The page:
“Usually, the smaller your target market is, the more effective you can normally create a plan to make contact with them,” says Byatt. “Every market is different and you’ve got to focus on one or two specific market groups to start up your business.  

“Even before developing an idea, any start-up should have already gone through the process of identifying the problem they’re addressing and the market it applies to.” 

Simply talking to potential customers about their experience with similar products or services currently on the market can help you identify opportunities for improvement.  

It can also help shape the marketing plan – the messages you use and the tools you employ to reach your target audience.  

Key questions could include: 

  • How do consumers find out about products or services currently on the market?   
  • What are their pains and joys when buying and using those products or services? 
  • What is their demand for similar products and how much are they willing to pay for different types of offerings?  

Other research should include what marketing tools and ideas competitors are using. You can easily identify this by visiting the websites of current manufacturers or suppliers.  

Concepts and production 

The creative concept behind your marketing should be authentic to reflect the essence of your business. Avoid manufacturing an image that isn’t you. Using an authentic tone and language will go a long way to establishing trust with your target audience.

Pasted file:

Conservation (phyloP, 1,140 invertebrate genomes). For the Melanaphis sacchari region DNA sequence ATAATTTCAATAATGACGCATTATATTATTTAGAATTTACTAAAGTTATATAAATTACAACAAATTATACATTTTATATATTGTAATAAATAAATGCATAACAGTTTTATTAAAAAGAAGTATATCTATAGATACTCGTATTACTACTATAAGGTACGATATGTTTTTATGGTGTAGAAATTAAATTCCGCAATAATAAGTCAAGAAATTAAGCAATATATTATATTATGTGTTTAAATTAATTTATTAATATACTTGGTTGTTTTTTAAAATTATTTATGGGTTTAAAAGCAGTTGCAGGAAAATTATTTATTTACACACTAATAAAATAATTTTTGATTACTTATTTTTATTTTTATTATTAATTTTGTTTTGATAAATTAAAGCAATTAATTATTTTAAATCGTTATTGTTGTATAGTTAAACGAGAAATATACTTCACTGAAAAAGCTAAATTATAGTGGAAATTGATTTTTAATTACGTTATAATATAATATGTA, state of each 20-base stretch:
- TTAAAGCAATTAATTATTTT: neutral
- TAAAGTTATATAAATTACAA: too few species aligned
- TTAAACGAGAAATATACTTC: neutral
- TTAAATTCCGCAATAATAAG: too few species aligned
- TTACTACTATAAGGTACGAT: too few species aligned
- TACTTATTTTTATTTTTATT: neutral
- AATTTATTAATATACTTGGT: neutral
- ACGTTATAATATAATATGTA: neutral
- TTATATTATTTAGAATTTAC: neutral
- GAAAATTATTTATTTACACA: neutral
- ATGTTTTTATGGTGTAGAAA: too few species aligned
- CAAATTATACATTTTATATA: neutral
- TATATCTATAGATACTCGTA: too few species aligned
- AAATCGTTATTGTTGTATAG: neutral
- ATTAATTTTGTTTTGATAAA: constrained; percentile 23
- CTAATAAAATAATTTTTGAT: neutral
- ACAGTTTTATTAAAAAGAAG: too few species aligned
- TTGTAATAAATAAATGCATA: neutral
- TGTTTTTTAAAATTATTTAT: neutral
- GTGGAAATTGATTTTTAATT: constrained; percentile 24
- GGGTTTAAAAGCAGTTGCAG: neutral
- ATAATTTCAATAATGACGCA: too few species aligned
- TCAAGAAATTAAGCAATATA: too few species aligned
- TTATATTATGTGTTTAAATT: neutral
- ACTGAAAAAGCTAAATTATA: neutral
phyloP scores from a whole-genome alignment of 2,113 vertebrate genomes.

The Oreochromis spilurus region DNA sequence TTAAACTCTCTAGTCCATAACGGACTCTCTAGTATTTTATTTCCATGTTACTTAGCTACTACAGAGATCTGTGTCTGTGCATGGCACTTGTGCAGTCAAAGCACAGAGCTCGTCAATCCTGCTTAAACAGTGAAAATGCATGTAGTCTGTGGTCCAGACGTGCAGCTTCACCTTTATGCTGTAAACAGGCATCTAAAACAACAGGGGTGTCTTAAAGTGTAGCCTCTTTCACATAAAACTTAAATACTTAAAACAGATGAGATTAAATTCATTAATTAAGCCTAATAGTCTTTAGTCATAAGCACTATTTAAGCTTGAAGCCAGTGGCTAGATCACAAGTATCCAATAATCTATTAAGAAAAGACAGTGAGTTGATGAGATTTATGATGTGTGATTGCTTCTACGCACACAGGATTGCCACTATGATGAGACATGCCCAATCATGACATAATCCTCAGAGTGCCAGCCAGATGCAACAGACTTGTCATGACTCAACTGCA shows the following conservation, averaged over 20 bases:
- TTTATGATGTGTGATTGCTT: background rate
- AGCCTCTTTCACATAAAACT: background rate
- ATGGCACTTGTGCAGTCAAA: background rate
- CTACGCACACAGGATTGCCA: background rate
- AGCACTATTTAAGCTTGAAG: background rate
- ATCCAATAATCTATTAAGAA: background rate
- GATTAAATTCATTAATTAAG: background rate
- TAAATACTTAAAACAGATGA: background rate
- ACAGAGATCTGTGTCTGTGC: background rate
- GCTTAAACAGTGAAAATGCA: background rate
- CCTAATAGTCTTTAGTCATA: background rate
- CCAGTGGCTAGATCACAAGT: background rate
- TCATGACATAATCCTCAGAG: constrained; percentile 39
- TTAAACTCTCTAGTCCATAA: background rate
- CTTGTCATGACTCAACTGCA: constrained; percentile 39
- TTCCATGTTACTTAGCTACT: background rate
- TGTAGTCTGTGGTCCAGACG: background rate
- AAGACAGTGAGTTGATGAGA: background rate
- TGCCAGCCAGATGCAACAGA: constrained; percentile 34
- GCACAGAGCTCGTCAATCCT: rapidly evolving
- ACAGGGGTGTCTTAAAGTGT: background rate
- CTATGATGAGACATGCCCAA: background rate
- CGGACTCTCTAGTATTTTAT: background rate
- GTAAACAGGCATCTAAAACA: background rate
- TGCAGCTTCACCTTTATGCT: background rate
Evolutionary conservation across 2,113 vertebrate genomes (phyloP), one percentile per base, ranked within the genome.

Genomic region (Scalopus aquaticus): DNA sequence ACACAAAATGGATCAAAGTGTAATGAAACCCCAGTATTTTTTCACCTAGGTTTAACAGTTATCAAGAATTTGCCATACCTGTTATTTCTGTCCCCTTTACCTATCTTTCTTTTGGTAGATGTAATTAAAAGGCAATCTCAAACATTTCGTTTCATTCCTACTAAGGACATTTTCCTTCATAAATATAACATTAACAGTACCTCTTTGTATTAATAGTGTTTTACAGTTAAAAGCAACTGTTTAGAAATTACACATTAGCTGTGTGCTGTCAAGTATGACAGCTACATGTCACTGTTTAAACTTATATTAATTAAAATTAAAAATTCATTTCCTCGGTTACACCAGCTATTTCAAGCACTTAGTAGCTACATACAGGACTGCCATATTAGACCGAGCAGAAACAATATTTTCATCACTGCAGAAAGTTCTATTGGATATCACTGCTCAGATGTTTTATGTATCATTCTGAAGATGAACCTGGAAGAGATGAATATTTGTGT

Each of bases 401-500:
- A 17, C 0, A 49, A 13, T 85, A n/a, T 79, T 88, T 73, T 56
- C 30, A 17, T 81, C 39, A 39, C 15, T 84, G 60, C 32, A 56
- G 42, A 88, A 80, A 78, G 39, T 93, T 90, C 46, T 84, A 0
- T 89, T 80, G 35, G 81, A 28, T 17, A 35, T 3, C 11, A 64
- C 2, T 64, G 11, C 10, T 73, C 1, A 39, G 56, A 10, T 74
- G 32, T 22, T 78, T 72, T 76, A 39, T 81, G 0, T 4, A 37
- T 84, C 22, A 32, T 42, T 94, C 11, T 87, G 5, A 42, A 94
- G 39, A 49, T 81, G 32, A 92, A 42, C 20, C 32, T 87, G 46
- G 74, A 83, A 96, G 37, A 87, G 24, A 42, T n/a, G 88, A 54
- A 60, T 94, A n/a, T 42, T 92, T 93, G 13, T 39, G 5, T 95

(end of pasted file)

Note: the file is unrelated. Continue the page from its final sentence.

The production values of your marketing tools don’t have to be high end – but they need to be able to get the message across clearly and effectively. Test your ideas with friends or potential clients for feedback.  

Content 

Content is king. Every word you use in marketing is gold. If you’re publishing content on a crowdfunding site, ensure the headline describes the product and benefit in just a few words and is accompanied by an eye-catching image. Make sure your pitch is short and sweet and speaks to the readers’ interest – not your own.  

You’ll need to work on this a few times. Your pitch should tell a good story, not just about the product but also about how you identified the need for it. Test it on friends and family.  

To drive people to a crowdfunding site or your website, you can always use social media. Your content needs to be create excitement and chatter about how your new idea is going to change your target audience’s lives.  

Tools 

Zero-cost or low-cost marketing tools include:  

  • social media  
  • online directories 
  • websites 
  • search engine optimisation 
  • content marketing  
  • email/direct marketing 
  • editorial content for media. 

The cheapest and most effective channel is social media. According to Sensis, 79 per cent of Australians use social media channel.